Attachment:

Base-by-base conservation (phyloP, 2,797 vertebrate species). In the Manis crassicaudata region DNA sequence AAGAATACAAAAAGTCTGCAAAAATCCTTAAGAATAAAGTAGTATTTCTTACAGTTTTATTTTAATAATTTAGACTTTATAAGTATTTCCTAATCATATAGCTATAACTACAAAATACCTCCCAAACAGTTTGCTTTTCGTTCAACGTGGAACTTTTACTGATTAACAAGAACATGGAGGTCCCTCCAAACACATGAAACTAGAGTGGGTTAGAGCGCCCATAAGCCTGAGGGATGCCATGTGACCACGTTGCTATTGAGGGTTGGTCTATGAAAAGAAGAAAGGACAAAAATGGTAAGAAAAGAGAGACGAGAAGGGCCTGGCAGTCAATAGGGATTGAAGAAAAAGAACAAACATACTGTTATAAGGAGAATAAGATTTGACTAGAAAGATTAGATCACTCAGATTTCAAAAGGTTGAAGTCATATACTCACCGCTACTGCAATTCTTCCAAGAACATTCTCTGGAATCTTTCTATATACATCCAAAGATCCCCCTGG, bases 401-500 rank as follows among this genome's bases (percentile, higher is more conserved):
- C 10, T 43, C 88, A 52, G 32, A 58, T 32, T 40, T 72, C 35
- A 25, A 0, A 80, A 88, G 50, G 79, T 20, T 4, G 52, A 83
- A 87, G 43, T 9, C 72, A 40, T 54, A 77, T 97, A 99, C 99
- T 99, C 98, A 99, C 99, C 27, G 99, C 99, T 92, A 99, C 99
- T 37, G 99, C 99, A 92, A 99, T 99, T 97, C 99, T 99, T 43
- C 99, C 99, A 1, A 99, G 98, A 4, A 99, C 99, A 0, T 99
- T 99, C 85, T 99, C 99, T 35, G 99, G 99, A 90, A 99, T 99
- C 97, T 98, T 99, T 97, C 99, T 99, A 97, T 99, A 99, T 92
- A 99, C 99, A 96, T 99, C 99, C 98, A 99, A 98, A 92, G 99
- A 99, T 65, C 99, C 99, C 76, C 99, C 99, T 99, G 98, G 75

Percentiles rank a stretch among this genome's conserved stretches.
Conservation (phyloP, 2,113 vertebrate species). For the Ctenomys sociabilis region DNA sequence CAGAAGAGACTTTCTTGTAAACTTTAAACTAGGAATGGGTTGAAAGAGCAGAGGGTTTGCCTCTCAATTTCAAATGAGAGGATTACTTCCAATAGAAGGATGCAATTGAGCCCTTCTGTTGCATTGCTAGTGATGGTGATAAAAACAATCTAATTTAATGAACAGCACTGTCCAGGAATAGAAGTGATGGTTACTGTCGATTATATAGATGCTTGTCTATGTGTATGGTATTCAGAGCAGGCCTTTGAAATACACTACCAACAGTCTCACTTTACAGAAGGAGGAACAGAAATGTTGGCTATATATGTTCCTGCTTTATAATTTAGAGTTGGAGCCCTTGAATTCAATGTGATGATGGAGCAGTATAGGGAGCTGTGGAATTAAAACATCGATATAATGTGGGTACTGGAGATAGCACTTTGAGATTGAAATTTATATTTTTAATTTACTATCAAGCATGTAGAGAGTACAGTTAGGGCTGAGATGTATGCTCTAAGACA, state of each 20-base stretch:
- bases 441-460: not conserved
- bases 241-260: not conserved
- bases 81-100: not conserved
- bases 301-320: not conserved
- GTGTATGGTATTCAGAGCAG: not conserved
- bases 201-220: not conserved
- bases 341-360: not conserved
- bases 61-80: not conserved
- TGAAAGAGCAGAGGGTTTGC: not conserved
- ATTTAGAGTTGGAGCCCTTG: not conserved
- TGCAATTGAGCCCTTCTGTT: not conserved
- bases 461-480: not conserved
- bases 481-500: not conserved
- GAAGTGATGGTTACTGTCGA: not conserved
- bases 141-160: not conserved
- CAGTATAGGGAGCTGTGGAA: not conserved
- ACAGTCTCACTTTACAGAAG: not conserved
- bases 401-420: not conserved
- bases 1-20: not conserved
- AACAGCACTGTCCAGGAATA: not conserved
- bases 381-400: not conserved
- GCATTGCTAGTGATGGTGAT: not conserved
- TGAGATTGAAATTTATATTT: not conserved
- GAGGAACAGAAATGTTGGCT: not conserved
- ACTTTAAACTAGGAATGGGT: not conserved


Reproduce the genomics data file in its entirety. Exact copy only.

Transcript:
Base-by-base conservation (phyloP, 2,797 vertebrate species). In the Manis crassicaudata region DNA sequence AAGAATACAAAAAGTCTGCAAAAATCCTTAAGAATAAAGTAGTATTTCTTACAGTTTTATTTTAATAATTTAGACTTTATAAGTATTTCCTAATCATATAGCTATAACTACAAAATACCTCCCAAACAGTTTGCTTTTCGTTCAACGTGGAACTTTTACTGATTAACAAGAACATGGAGGTCCCTCCAAACACATGAAACTAGAGTGGGTTAGAGCGCCCATAAGCCTGAGGGATGCCATGTGACCACGTTGCTATTGAGGGTTGGTCTATGAAAAGAAGAAAGGACAAAAATGGTAAGAAAAGAGAGACGAGAAGGGCCTGGCAGTCAATAGGGATTGAAGAAAAAGAACAAACATACTGTTATAAGGAGAATAAGATTTGACTAGAAAGATTAGATCACTCAGATTTCAAAAGGTTGAAGTCATATACTCACCGCTACTGCAATTCTTCCAAGAACATTCTCTGGAATCTTTCTATATACATCCAAAGATCCCCCTGG, bases 401-500 rank as follows among this genome's bases (percentile, higher is more conserved):
- C 10, T 43, C 88, A 52, G 32, A 58, T 32, T 40, T 72, C 35
- A 25, A 0, A 80, A 88, G 50, G 79, T 20, T 4, G 52, A 83
- A 87, G 43, T 9, C 72, A 40, T 54, A 77, T 97, A 99, C 99
- T 99, C 98, A 99, C 99, C 27, G 99, C 99, T 92, A 99, C 99
- T 37, G 99, C 99, A 92, A 99, T 99, T 97, C 99, T 99, T 43
- C 99, C 99, A 1, A 99, G 98, A 4, A 99, C 99, A 0, T 99
- T 99, C 85, T 99, C 99, T 35, G 99, G 99, A 90, A 99, T 99
- C 97, T 98, T 99, T 97, C 99, T 99, A 97, T 99, A 99, T 92
- A 99, C 99, A 96, T 99, C 99, C 98, A 99, A 98, A 92, G 99
- A 99, T 65, C 99, C 99, C 76, C 99, C 99, T 99, G 98, G 75

Percentiles rank a stretch among this genome's conserved stretches.
Conservation (phyloP, 2,113 vertebrate species). For the Ctenomys sociabilis region DNA sequence CAGAAGAGACTTTCTTGTAAACTTTAAACTAGGAATGGGTTGAAAGAGCAGAGGGTTTGCCTCTCAATTTCAAATGAGAGGATTACTTCCAATAGAAGGATGCAATTGAGCCCTTCTGTTGCATTGCTAGTGATGGTGATAAAAACAATCTAATTTAATGAACAGCACTGTCCAGGAATAGAAGTGATGGTTACTGTCGATTATATAGATGCTTGTCTATGTGTATGGTATTCAGAGCAGGCCTTTGAAATACACTACCAACAGTCTCACTTTACAGAAGGAGGAACAGAAATGTTGGCTATATATGTTCCTGCTTTATAATTTAGAGTTGGAGCCCTTGAATTCAATGTGATGATGGAGCAGTATAGGGAGCTGTGGAATTAAAACATCGATATAATGTGGGTACTGGAGATAGCACTTTGAGATTGAAATTTATATTTTTAATTTACTATCAAGCATGTAGAGAGTACAGTTAGGGCTGAGATGTATGCTCTAAGACA, state of each 20-base stretch:
- bases 441-460: not conserved
- bases 241-260: not conserved
- bases 81-100: not conserved
- bases 301-320: not conserved
- GTGTATGGTATTCAGAGCAG: not conserved
- bases 201-220: not conserved
- bases 341-360: not conserved
- bases 61-80: not conserved
- TGAAAGAGCAGAGGGTTTGC: not conserved
- ATTTAGAGTTGGAGCCCTTG: not conserved
- TGCAATTGAGCCCTTCTGTT: not conserved
- bases 461-480: not conserved
- bases 481-500: not conserved
- GAAGTGATGGTTACTGTCGA: not conserved
- bases 141-160: not conserved
- CAGTATAGGGAGCTGTGGAA: not conserved
- ACAGTCTCACTTTACAGAAG: not conserved
- bases 401-420: not conserved
- bases 1-20: not conserved
- AACAGCACTGTCCAGGAATA: not conserved
- bases 381-400: not conserved
- GCATTGCTAGTGATGGTGAT: not conserved
- TGAGATTGAAATTTATATTT: not conserved
- GAGGAACAGAAATGTTGGCT: not conserved
- ACTTTAAACTAGGAATGGGT: not conserved